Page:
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Youth Strength, Fitness and Health Conference: 17th January, 2019: Sheffield Hallam University

 

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“Using exercise to empower children: Lifting weights, learning movements and making physical activity fun”

– Buy My Ticket –

Price: £25

Date/Time: 17th January, 2019 / 4pm-8.30pm

Venue: Sheffield Hallam University, Collegiate Crescent Campus, S10 2BP

Event Hashtag: #FitHappyHealthy

 

On the 17th January 2019, TRA Performance Education in collaboration with Sheffield Hallam University will be hosting an expert-led conference aimed at improving youth exercise education for coaches, teachers, trainers and parents.

Childhood obesity is a critical public health threat as the prevalence of obesity amongst youth continues to increase worldwide, and there is the risk of developing obesity-related diseases at an increasingly younger age. Prevention and treatment programmes suitable for youth have been developed for which physical activity is an integral component. 

The aim of this conference is to provide education relating to youth exercise, and to break down the barriers and obstacles that we face when providing the most effective exercise strategies to young people, inside and outside of competitive sport. All proceeds from the conference will be donated to The Children’s Hospital Charity. Sheffield Children’s Hospital is a specialist children’s hospital, providing world-class care for children all over Yorkshire, across the UK and beyond. The Children’s Hospital Charity makes Sheffield Children’s Hospital even better, by creating an environment built with children in mind. Both TRA Performance and Sheffield Hallam University are proud to help raise money for such a fantastic charitable organisation.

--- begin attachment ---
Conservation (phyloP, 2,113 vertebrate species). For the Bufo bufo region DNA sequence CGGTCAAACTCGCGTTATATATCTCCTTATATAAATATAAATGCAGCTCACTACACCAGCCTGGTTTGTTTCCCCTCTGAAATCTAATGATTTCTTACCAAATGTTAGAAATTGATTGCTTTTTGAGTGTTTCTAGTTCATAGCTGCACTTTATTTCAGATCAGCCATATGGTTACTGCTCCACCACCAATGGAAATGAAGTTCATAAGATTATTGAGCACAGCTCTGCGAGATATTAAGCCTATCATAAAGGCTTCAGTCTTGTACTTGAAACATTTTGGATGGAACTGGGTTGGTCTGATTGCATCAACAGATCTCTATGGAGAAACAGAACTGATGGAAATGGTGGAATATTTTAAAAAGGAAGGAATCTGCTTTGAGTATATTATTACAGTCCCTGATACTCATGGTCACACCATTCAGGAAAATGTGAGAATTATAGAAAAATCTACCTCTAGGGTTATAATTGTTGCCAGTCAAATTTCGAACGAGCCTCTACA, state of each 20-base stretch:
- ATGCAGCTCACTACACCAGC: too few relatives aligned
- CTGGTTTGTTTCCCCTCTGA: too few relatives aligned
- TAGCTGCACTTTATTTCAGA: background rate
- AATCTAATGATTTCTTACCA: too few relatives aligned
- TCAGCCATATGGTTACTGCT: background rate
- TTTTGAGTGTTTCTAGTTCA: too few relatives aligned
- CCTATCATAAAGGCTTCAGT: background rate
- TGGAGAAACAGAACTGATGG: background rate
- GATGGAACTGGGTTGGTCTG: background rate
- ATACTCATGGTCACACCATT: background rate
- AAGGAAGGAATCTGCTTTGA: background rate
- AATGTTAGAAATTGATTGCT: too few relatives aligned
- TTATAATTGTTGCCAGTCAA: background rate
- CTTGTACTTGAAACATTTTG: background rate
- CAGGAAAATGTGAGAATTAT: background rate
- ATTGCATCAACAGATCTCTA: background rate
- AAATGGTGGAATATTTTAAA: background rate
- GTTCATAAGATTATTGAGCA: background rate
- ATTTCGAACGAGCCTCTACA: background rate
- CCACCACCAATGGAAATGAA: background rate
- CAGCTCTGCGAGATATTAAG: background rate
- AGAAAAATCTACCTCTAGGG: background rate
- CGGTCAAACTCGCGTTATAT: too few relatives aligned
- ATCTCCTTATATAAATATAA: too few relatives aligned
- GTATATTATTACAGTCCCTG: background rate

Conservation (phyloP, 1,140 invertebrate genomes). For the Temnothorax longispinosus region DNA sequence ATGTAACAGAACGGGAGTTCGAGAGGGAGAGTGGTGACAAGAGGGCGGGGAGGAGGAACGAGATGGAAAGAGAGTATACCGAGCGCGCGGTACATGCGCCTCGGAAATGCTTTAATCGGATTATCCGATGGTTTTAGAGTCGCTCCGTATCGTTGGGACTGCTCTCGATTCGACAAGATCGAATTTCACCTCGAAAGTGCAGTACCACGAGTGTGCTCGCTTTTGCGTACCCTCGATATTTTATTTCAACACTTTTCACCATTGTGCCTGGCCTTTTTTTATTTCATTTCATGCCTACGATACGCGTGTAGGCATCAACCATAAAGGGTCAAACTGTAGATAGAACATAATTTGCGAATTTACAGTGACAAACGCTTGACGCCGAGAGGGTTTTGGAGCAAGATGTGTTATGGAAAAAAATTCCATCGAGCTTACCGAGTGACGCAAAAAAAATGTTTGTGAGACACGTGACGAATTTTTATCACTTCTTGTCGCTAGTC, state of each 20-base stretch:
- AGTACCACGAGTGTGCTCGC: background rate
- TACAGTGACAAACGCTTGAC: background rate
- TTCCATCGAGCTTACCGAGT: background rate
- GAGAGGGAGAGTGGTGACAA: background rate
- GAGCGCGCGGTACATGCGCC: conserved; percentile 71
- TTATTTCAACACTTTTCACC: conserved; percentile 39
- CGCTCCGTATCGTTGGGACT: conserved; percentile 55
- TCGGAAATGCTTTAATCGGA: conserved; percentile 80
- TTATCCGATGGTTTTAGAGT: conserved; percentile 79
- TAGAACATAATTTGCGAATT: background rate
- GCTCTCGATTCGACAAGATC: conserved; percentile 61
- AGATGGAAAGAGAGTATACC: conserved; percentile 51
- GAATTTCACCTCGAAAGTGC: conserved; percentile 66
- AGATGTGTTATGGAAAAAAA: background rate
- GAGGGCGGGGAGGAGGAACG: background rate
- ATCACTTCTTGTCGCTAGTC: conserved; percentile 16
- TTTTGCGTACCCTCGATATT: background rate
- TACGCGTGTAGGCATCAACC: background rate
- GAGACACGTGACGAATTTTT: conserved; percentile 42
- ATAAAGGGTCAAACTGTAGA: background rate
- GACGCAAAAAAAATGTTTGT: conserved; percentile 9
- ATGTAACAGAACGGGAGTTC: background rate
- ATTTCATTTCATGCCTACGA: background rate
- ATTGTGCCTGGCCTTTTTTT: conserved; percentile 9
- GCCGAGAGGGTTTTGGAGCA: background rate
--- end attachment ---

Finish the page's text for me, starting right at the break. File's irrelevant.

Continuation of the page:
TRA-Performance-Youth-Strength-Conference

The Speakers

Keynote Speaker: Professor David Morley

Head of the Academy of Sport and Physical Activity, Professor of Youth Sport and Physical Activity

David Morley TRA Performance Conference

“Hidden in full view: Putting the child at the centre of sport”